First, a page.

>> Is it going to cause decl uids to vary with or without debug info?
>> This would be very unfortunate and IMHO highly undesirable.

> Yes and no.  Code generated shouldn't depend on varying UIDs.

Do you include debug information under "code generated"?  I honestly
don't know whether decl uids, used as identifiers for purposes of
debug dumps, aren't used in debug information too.  I guess not, but I
haven't verified, and I'm wondering if you did.

> In principle bootstrap comparison should survive even if we did

>     DECL_UID (t) = next_decl_uid;
>     next_decl_uid += random() % 13;

> anything else I consider a bug in how we use DECL_UIDs.


> That the DECL_UIDs printed in the dumps would be different with/without
> debug info is unfortunate, but you can make it less worse by making some
> room for extra UIDs per function (that is, "rounding" to the next 10000
> before emitting the next function).

That helps, for sure, but it makes debugging more painful, because
"next function" is a very fuzzy notion for inlining passes, and for
"time-shared" execution of passes that create new decls for different
functions.  (by time-shared, I mean running some passes for some
functions, then running some passes for other functions, then going
back to the first functions, and even doing so in a different order)

And then, even if you round before each declaration-generating pass,
it would become far more difficult to track divergencies across

I don't think keeping DECL_UIDs is much more useful to debugging any
kind of problem other than -g/-g0 divergencies, so this desirable
property shouldn't trample other more important properties, such as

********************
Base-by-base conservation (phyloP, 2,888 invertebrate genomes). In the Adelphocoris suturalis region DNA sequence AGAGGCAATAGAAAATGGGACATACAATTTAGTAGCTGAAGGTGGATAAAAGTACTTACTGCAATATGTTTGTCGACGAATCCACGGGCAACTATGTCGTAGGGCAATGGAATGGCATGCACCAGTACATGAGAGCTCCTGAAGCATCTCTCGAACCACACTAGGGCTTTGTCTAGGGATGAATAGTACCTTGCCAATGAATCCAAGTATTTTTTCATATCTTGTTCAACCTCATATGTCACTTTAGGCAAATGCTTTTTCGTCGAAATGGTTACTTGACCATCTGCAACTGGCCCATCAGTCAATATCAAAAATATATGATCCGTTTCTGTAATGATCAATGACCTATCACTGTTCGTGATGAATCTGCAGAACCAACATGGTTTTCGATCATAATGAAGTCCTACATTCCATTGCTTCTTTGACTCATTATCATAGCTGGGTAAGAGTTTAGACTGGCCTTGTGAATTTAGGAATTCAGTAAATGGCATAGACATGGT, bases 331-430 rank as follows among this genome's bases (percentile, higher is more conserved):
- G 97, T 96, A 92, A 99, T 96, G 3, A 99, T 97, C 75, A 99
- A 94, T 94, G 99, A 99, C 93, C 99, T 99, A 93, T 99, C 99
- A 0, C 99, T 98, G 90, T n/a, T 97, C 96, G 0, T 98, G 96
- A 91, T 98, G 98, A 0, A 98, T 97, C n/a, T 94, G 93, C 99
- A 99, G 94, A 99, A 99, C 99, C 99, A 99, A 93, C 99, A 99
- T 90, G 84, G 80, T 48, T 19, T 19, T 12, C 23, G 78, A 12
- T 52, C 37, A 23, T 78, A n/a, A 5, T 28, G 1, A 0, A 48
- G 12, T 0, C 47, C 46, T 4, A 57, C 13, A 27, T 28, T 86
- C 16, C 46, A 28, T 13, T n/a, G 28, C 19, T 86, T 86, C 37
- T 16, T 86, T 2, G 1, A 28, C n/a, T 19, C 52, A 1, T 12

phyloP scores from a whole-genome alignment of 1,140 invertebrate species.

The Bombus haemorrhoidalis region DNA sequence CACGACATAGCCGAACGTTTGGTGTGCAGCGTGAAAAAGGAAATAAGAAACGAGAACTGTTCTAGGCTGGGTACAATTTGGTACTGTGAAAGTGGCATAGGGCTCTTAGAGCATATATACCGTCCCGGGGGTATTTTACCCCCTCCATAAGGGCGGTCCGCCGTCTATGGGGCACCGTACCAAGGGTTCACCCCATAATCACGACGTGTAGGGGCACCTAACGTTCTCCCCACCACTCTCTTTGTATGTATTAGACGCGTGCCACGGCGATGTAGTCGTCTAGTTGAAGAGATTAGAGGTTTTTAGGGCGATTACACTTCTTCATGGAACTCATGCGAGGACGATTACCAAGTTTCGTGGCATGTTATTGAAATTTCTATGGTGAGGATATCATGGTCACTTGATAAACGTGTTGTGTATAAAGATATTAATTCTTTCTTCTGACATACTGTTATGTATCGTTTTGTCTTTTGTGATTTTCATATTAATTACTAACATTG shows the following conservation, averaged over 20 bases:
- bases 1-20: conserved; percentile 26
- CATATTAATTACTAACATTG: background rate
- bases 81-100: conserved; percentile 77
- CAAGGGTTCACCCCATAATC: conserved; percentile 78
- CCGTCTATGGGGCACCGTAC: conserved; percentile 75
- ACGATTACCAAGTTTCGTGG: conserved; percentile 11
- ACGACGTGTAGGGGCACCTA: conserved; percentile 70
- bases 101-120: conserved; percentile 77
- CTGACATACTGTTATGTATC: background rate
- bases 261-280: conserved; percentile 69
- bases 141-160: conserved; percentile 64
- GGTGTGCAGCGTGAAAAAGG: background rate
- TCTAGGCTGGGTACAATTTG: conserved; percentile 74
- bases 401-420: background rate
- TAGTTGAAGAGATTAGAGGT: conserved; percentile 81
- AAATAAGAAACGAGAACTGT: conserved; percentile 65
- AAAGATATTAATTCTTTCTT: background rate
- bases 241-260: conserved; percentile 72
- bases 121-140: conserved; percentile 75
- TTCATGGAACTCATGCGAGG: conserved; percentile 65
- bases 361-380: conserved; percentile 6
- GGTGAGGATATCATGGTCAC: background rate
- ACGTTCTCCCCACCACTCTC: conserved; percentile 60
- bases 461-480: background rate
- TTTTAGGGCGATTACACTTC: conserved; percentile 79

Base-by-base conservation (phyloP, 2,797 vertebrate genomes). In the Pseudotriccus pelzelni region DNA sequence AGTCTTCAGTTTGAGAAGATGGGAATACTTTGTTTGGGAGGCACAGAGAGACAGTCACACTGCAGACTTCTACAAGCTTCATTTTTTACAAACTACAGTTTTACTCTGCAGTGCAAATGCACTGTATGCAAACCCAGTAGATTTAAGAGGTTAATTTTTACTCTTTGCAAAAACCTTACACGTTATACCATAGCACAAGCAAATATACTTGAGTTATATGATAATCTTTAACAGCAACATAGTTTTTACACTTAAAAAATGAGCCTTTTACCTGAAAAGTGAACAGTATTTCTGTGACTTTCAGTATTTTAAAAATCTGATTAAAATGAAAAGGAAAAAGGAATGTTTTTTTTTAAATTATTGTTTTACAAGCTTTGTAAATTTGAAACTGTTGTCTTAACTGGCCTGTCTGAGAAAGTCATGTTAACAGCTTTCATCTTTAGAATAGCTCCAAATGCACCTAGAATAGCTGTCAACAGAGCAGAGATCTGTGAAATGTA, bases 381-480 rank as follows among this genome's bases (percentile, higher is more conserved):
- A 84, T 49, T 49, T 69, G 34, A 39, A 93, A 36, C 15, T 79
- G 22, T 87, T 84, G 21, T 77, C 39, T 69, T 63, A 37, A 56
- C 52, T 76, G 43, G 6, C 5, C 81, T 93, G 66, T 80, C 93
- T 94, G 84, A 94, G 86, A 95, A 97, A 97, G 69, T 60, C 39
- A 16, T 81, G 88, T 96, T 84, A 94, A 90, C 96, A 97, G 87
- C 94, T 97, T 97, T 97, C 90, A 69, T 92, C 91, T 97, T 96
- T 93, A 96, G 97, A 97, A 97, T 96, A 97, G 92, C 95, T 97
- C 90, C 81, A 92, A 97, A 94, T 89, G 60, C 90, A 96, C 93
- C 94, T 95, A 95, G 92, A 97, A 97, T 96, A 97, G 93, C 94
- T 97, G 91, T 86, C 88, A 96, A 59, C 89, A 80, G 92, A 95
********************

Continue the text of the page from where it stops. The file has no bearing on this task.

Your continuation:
saving memory or making the compiler faster.  But I would like to
achieve similar improvements without destroying this property and
without creating maintainability problems, and I believe this is
possible and practical.

> But surely you now won't make consistent DECL_UIDs in debug dump
> -g/-g0 a correctness issue?

Heh.  No, certainly not.  That's why I chose the words "unfortunate"
and "undesirable", rather than "wrong".

This property is not a fundamental design decision, and we don't have
agreement (or even a proposal thereof) that it's important enough to
be elevated to a strict requirement.  It's merely desirable.  That it
has the nice side effect that we can then use uids for hashing, when
we know the number of entries is stable, is just a bonus, even if a
bonus of debatable value ;-) But we could live without it, for sure.
Even nicer would be some option to *make* decl uids stable, at some
memory penalty.  I.e., some debug-dump option (with similar purpose as
-fdump-unnumbered, that makes rtl dumps easier to compare) that could
be tested along with !cfun->after_inlining at the spot you proposed to
modify, so as to *optionally* keep DECL_UID in sync, thus making TREE
dumps easier to compare.

> Well, you disregard the discussion we had on IRC and you disregard
> mails sent after the inital request to revert (the whole) patch.

I don't disregard them.  By the time we got past it, the damage was
already done.

The request and decision to revert the patch before gathering or
requesting information or giving someone who understood the issue a
chance to explain it was harmful to a collaborative development

I certainly didn't help with my heated reaction, for which I
apologize, but I hope you and Mark can understand how insulted I felt
for not having been consulted before the request and the decision.  It
certainly didn't help that we have an ongoing heated and painful
debate on an issue in which similar terms show up, to the point that
even we have had trouble realizing that this patch was about a
completely different issue.

Alexandre Oliva
FSF Latin America Board Member
Red Hat Compiler Engineer   aoliva@{,}
Free Software Evangelist  oliva@{,}